“I was solid, I wasn’t athletic as a lot of those guys and wasn’t as big, but I was pretty smart, I worked really hard at it and that’s carried over to where I’m at today,” Woodland said.  “I wasn’t as good as everybody else, but I found a way.  It’s been a struggle out here because I’m actually more athletic than everybody out here so I have to make sure I continue to work hard and build on what I did when I was playing basketball.”

He played for Craig Cox, who is the current coach at Seaman.

“Coach Cox was great,” Woodland said.  “We’re still pretty good friends, I see him when I get home.  He’s one of the best high school coaches I’ve seen.  He knows basketball.  He was unbelievable at game-planning and strategy.  There was a lot of games that we shouldn’t have won, but we won by the way we played and that contributed all to him.”

Cox believes Woodland’s strong work ethic helped him on the court and on the course.

“Gary was a great shooter, and he had the desire and determination to be the best,” Cox said.   “The thing that impressed me the most about Gary was that he would call me and ask if he could get in the gym to work on his shooting to make sure he stayed sharp. Gary’s work ethic made him successful in basketball and golf.”

Woodland came up big in the state championship game in his senior year scoring a game-high 26 points, which including making 14 of 15 free throws in a 66-52 win over McPherson.  Woodland was the star, but the T-Birds also got solid contributions from the rest of the starters: Chris Torrez, John Meissner, Marcus Miller, and Anthony Giordono

“The main deal was that we played together,” Woodland said.  “We didn’t have the most talented team every time we stepped on the floor, but we stuck to our game plan, played together, and we beat a lot of teams we shouldn’t have beat.  No better example was my sophomore year when we beat Schlagle, who was 20-something-and-0, Miege who had lost one game, and we were the seventh seed and ended up finding a way to win.”

He earned a basketball scholarship to play at Washburn where he averaged 6.0 points, 1.7 rebounds, and 1.4 assists in 32 games, making four starts as a key reserve on a 26-6 team.

“More than anything, I miss those guys,” Woodland said.  “Being out here in an individual sports, it’s a little tough.  The locker room and you miss traveling with the guys, hanging out with the guys, and we had a great team there, but we ended up getting upset by Northeastn Oklahoma that ended up winning it all, but it was a just a carryover.  It felt like you were just one of the guys and it was awesome.”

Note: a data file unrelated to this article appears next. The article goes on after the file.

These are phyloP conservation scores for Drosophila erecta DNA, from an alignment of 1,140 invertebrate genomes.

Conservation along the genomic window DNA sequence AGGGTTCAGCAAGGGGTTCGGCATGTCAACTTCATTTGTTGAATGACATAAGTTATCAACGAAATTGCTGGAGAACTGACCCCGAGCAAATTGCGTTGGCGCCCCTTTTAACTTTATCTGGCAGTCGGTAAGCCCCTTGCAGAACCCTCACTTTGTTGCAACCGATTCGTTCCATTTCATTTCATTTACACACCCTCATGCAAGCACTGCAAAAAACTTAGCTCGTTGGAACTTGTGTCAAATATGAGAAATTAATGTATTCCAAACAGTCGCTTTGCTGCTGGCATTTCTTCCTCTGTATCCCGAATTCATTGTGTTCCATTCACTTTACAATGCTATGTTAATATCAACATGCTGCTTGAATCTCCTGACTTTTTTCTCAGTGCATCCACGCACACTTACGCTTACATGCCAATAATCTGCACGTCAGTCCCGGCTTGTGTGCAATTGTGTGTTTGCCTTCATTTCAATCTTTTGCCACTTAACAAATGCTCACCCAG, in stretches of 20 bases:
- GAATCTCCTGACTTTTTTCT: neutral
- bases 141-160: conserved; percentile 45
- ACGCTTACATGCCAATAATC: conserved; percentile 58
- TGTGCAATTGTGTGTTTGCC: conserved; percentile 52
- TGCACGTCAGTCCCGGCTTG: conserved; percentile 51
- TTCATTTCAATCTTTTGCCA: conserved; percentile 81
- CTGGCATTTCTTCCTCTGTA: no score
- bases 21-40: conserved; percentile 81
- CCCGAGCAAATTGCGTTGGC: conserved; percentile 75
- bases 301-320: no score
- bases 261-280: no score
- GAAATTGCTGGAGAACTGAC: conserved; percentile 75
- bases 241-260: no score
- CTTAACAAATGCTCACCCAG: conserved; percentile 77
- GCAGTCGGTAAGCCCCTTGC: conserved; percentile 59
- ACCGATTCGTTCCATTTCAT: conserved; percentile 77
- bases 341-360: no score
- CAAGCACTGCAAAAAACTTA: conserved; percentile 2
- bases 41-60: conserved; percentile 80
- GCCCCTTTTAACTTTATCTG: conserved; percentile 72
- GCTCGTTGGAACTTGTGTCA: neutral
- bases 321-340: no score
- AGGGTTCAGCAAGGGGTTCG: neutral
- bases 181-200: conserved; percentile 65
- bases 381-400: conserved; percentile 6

He lists playing an exhibition game at Kansas as one of his most memorable sports moments.

“There’s no place better,” Woodland said.  “That was one of the coolest moments I’ve ever had playing in that building and being able to be around that place.  Now I go back and they praise me.  When I was there, they booed the heck out of me.  There’s no place like Allen Fieldhouse.”


Woodland, 29, is currently ranked 18th in the FedExCup standings and has three top 10 finishes in 10 events this year earning $1,357,643.

“It’s going well,” Woodland said.  “I got some great people around me right now. Obviously I have a good caddy in the bag, some good people mentoring me right now.  My game is good and I’m healthy which is a huge key.”

As a basketball player, Woodland was an emotional, fiery player, which is something he’s working on taking to the course.

“I’ve bottled it in a little bit and that’s something I’m trying to work on,” Woodland said.  “I’m trying to let a little bit more out.  I was very emotional in basketball.  I kind of like to get in the heat of the battle and out here I’m a little bit more reserved and I need to let a little bit more of that out and hopefully relax a little bit.”

He’s looking for a strong showing this weekend as he gets geared up for The Masters, April 10-13.

“That’s the goal, to be clicking on all cylinders by then,” Woodland said.  “I’m getting close.”